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New Year—New Calendar

ImageAn annual tradition that helps get you on the planning track

by Karen Sampson Hoffman, MA

ALONG WITH SHOPPING FOR HOLIDAY GIFTS (eight children call me aunt and one toy store awaits my mad dash), I hunt for two calendars every year. One will become my sister’s family notebook, where she keeps track of everyone’s schedules and events, and one will be a pocket calendar for me. Without them we wouldn’t be able to keep track of the routines, events, and holidays in our very busy lives. It just wouldn’t be New Year’s without the New Calendar.

In homes affected by AD/HD, planning takes conscious effort. More so for long-range planning, which is what most of us do as we approach the new year. Getting our calendars ready is important. Finding a calendar early is vital, since they disappear from stores sometime in early January.

Planning for the year

There are rhythms in routines. The rhythm of the year goes into the calendar first. If you find a calendar with holidays already marked, you’re ahead of the game. Mark the dates of public and religious holidays, along with family holidays and neighborhood or school events. Next make sure to add birthdays, followed by anniversaries. If you know vacation schedules, put them in now. This is the time to make reservations for family trips or to schedule time in the coming months to do so.

For those who have children affected by AD/HD, now is the time to make plans for your child to attend specialized summer camps or programs:
  Start early in finding and applying to camps. Programs fill up quickly and scholarships may be limited.
  Review your options. There are many styles of camps, from day camps to overnight adventures camps, to one s that focus on academic, arts and social skills.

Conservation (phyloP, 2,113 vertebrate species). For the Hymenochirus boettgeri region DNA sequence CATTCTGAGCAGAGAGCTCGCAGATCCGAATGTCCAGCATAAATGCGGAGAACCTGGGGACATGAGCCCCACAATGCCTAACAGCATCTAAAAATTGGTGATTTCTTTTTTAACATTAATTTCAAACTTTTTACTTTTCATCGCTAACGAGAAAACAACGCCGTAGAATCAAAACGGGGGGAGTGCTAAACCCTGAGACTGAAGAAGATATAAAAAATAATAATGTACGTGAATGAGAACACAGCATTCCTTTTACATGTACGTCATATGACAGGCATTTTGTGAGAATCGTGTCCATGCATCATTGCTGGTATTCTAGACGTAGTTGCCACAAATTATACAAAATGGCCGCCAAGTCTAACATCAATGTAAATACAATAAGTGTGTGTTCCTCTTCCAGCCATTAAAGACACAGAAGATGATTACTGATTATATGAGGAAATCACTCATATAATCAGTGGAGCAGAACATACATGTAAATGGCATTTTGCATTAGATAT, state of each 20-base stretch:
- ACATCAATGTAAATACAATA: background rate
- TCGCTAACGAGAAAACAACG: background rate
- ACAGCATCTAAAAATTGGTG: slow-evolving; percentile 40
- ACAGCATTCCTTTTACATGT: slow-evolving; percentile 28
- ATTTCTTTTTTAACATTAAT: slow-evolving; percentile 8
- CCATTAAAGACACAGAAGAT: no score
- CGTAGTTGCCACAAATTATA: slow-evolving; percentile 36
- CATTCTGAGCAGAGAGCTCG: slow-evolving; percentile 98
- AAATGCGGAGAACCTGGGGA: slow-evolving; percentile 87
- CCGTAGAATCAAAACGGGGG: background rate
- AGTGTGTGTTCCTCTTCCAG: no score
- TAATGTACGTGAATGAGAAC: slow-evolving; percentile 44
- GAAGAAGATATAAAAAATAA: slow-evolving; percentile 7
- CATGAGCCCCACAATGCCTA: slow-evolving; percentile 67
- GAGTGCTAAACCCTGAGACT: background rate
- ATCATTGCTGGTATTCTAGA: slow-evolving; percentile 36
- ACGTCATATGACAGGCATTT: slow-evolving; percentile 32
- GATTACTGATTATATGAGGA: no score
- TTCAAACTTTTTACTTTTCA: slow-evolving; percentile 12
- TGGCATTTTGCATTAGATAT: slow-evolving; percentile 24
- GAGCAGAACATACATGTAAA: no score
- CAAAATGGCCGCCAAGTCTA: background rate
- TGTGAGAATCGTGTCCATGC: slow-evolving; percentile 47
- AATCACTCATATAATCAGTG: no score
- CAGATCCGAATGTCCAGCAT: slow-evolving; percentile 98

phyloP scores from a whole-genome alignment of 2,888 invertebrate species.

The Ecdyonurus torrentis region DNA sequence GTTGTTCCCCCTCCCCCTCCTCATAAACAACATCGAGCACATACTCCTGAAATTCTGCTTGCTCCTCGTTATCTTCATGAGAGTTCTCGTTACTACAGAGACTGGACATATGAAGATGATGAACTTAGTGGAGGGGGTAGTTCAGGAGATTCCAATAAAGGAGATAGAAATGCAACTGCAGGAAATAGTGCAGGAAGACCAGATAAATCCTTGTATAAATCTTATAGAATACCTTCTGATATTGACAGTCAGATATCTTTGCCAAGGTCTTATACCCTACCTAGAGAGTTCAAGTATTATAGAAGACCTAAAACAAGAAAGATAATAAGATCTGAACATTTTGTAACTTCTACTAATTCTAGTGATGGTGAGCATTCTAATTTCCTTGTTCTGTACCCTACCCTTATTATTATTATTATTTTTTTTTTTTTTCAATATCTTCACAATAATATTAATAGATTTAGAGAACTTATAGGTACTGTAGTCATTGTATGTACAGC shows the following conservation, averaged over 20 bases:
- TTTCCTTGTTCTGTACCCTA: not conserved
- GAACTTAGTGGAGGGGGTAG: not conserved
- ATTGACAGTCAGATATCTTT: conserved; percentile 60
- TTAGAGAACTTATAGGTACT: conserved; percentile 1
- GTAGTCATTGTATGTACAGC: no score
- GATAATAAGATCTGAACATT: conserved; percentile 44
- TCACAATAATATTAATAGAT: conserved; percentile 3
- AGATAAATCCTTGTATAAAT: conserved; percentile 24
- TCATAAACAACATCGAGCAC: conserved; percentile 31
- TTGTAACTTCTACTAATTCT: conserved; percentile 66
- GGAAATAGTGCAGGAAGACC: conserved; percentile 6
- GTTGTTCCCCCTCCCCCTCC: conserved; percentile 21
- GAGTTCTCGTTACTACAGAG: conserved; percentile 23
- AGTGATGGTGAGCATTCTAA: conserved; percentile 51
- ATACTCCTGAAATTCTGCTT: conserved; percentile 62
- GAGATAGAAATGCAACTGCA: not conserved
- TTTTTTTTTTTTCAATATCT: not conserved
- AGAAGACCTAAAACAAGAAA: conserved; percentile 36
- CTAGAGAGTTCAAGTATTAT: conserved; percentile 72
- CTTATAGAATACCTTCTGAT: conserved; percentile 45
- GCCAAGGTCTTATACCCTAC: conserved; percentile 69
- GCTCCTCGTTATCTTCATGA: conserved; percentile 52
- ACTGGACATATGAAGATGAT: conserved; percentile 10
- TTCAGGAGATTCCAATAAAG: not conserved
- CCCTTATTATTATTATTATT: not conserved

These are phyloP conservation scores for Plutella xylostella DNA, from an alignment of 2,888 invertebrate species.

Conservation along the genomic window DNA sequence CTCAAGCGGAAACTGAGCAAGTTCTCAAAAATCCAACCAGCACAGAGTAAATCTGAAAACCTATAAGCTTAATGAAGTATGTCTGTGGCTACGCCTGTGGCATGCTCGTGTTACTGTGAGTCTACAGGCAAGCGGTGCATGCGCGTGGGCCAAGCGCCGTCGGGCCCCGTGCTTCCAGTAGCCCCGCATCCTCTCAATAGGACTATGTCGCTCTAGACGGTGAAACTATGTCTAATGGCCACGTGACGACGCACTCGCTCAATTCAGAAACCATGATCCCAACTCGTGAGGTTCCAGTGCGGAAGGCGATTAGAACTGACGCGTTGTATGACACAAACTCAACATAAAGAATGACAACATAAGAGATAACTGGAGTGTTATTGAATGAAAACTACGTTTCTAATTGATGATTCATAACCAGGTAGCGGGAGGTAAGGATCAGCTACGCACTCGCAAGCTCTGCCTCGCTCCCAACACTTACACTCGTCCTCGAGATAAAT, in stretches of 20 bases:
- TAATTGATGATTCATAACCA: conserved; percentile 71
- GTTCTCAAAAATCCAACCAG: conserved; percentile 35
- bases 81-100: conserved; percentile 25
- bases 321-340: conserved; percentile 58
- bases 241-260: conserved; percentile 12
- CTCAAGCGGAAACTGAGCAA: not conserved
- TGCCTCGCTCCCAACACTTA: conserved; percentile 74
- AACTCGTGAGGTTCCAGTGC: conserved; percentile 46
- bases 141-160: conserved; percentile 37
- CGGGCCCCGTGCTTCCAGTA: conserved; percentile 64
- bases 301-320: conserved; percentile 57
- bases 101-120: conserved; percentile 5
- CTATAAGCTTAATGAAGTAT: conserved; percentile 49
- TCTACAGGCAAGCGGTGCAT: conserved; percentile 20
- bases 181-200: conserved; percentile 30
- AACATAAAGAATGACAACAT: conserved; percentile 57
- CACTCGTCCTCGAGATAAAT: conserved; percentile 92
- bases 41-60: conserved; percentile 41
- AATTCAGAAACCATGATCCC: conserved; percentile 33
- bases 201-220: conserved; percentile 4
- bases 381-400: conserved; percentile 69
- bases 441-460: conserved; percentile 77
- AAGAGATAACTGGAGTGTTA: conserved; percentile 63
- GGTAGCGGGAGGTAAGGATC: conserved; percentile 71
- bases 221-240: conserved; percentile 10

Evaluate your child’s strengths, weakness and desires.
  Talk with your child about possible programs. You may want to select three programs you are comfortable with and allow your child to choose from among those.

An article on savvy tips for selecting camps for children with AD/HD appeared in December 2007 Attention, and is available to CHADD members at chadd.org in the Attention archives. The National Resource Center on AD/HD (help4adhd.org), a program of CHADD, also has a resource on camps.

Planning by the month

For each month, consider which events will require additional pre-planning. The goal is always to take large projects and break them into smaller “bites.” Perhaps your family celebrates Easter; one weekend could be Chocolate Bunny Day for making candies and a separate weekend will be Spring Cleaning. The same can be done for other holidays.

Most organizations keep members informed through e-mail newsletters. When the monthly or weekly announcements arrive, jot them on your calendar right away. Get information in the calendar as soon as it comes your way and you’ll be better able to plan.

Planning by the week

Some calendars allow you to view one week at a time; or, you can draw up weekly calendars to keep on your desk or the refrigerator. Decide which day is your Day 1 or the start of your week. On Day 1 check your calendar for all events, holidays and projects. Prepare a to-do list and keep it with your calendar for easy reference. Many people find it helpful to cross off accomplished tasks or to draw through a day once it’s ended.

Smart planning

  • December or January—Mark all holidays, birthdays, anniversaries, and vacations. Find summer camps, programs, or holiday destinations.
  • February—Begin discussions with family and friends about where to celebrate holidays or take vacations during the year.
  • March and April—Review and revise your calendar.
  • May and June—Prepare for summer; make arrangements at work for vacation time off. Finalize summer plans for children.
  • July—Mid-year review of the calendar.
  • August—School shopping, late summer sales for business clothes and start finalizing plans for the holidays.
  • September and October—Start budgeting for holiday gifts and home repairs before winter.
  • November—The holiday season has begun. Break holiday projects into “bites.”
  • December—Finish holiday shopping. Make the holidays work for you by delegating and keeping projects manageable.

And December’s most important task: Find a new calendar for the coming year!


Karen Sampson Hoffman, MA, writes from Hanover, Maryland.

This article originally appeared in the December 2008 issue of Attention magazine. Copyright © 2008 by Children and Adults with Attention-Deficit/Hyperactivity Disorder (CHADD). All rights reserved. Reproduction in whole or in part without written permission from CHADD is prohibited.

Posted in: Holidays